SHAFAQNA -Â For many people, Judaism in the Middle East conjures images of discord. But the Islamic nation of Morocco is an exception â€” itâ€™s a place where Jews are not just tolerated but embraced in some circles as an important part of the countryâ€™s history and culture.
Even before the arrival of Islam in Morocco, Jews called this North African coastal nation their home. About 400 years ago, the Moroccan Jewish community forged a strong connection and alliance with the countryâ€™s ruling dynasty, the Alaouites.
In the 20th century, persecutions across Europe brought new waves of Jewish immigrants to Morocco seeking safe haven. Their hope was not in vain â€” in 1940, when the Nazi-controlled French government in Morocco issued anti-Semitic decrees, the Alaouite Sultan Mohammed V rejected the racist laws.
In one oft-repeated story, he refused to ask his Jewish subjects to wear the yellow stars. â€œThere are no Jews in Morocco,â€ he reportedly said. â€œThere are only subjects.â€
At the Jewish courts, called Bet Din, civil cases are heard and adjudicated by rabbis. Moroccoâ€™s Bet Din is the only such Jewish court system outside Israel, officially recognized as an alternative legal body and housed within the same complex as Muslim courts.
Despite the tolerant atmosphere, Moroccoâ€™s Jewish population is steadily decreasing. Although Moroccan Jews are largely free from the persecution and animosity that they may face in other Muslim nations, there wasÂ aÂ series of suicide bombings on May 16, 2003 in Casablanca that targeted sites of Jewish life and killed three Jews.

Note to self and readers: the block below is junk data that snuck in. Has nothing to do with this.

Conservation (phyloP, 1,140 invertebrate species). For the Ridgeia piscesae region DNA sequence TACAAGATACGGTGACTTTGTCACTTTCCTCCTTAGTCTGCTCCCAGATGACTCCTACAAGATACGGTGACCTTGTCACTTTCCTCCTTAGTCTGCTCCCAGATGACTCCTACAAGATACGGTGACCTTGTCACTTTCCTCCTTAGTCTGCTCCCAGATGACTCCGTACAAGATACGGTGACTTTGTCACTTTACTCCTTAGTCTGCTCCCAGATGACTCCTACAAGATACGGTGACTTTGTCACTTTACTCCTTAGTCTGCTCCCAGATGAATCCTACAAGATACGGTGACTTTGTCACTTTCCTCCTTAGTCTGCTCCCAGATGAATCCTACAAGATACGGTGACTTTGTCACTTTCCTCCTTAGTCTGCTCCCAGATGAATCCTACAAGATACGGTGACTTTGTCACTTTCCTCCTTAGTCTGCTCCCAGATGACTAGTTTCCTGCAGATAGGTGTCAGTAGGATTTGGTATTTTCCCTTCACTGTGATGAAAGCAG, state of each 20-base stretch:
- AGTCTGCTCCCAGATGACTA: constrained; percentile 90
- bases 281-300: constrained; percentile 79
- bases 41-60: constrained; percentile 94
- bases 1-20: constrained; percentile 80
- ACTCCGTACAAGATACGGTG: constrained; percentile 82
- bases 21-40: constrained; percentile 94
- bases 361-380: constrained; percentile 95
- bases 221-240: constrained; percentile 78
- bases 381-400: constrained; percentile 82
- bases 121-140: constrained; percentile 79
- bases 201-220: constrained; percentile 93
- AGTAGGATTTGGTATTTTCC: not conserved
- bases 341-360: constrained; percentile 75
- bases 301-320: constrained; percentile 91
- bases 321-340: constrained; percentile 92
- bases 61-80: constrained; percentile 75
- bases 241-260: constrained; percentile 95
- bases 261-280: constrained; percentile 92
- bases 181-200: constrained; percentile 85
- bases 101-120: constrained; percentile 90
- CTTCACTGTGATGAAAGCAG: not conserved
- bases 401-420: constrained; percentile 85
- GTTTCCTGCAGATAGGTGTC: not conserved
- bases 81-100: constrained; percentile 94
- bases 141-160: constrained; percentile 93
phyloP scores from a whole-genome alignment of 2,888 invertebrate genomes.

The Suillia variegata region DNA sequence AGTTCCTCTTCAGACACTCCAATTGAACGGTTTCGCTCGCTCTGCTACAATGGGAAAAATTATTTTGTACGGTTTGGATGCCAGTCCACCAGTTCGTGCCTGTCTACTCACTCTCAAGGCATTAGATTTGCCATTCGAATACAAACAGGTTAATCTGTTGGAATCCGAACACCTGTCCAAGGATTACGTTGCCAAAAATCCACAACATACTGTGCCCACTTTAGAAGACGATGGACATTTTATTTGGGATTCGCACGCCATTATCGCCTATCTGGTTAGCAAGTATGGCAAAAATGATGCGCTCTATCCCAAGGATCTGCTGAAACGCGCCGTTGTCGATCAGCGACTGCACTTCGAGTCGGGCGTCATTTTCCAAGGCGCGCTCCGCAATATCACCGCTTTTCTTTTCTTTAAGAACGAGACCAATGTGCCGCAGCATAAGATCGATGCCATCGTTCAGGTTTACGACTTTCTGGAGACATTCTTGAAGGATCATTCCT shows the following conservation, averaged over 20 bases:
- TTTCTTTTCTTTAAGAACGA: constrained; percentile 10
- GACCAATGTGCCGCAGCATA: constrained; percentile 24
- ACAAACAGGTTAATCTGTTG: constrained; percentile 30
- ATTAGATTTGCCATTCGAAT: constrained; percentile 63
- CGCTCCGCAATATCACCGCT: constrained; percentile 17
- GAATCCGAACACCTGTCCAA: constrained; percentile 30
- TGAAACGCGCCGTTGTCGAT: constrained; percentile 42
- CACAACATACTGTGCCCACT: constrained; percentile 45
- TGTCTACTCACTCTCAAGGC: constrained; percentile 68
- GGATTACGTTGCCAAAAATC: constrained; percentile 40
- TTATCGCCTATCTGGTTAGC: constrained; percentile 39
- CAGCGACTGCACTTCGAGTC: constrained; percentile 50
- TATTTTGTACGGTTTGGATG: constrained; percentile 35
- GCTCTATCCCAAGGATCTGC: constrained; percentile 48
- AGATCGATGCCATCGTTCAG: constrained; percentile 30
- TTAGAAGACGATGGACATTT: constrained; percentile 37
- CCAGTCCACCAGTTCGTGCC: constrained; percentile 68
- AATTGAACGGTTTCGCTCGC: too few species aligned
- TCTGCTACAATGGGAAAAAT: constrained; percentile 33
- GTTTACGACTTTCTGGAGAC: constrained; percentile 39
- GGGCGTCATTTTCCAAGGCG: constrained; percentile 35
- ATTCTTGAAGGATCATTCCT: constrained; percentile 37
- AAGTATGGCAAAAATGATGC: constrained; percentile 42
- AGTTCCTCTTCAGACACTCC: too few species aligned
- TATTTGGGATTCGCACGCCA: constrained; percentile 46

Moroccan Jews have been flowing to Israel, Europe and the Americas for religious reasons, fear of persecution and to better their economic situation. At its height in the 1940s, Moroccoâ€™s Jewish population exceeded 250,000; today, only about 4,000 remain.
Casablanca boasts 17 active synagogues, three Jewish schools, an extensive Jewish museum, and a community center that cares for the sick and elderly. But the mellahs (Jewish quarters) of other Moroccan cities stand empty or repurposed.
Because of the mass exodus, some in Morocco are racing to preserve the countryâ€™s Jewish culture and community. At the Jewish Museum in Casablanca, which is the only one in the Arab world, Muslim curator Zhor Rehihil is passing on the history of Moroccoâ€™s Jews to all who visit.
And American scholar Vanessa Paloma has launchedÂ KHOYA, an oral archive of Jewish sounds, songs and interviews that she hopes to one day make available to all Moroccans. â€œEven with all the imperfections that exist here, what Morocco has is amazing. I donâ€™t want the future to lose that. I feel that it is imperative, it is our responsibility,â€ she said.
For Paloma, preservation is the answer. â€œIn the next 20, 30 or 40 years, will the Jewish community still be here and thriving? I hope so. But we donâ€™t know.â€
http://en.shafaqna.com/wp-content/uploads/2018/02/new-logo-s-2.png00adminhttp://en.shafaqna.com/wp-content/uploads/2018/02/new-logo-s-2.pngadmin2015-07-30 08:02:162015-07-30 08:02:16In Morocco, Muslims and Jews study side-by-side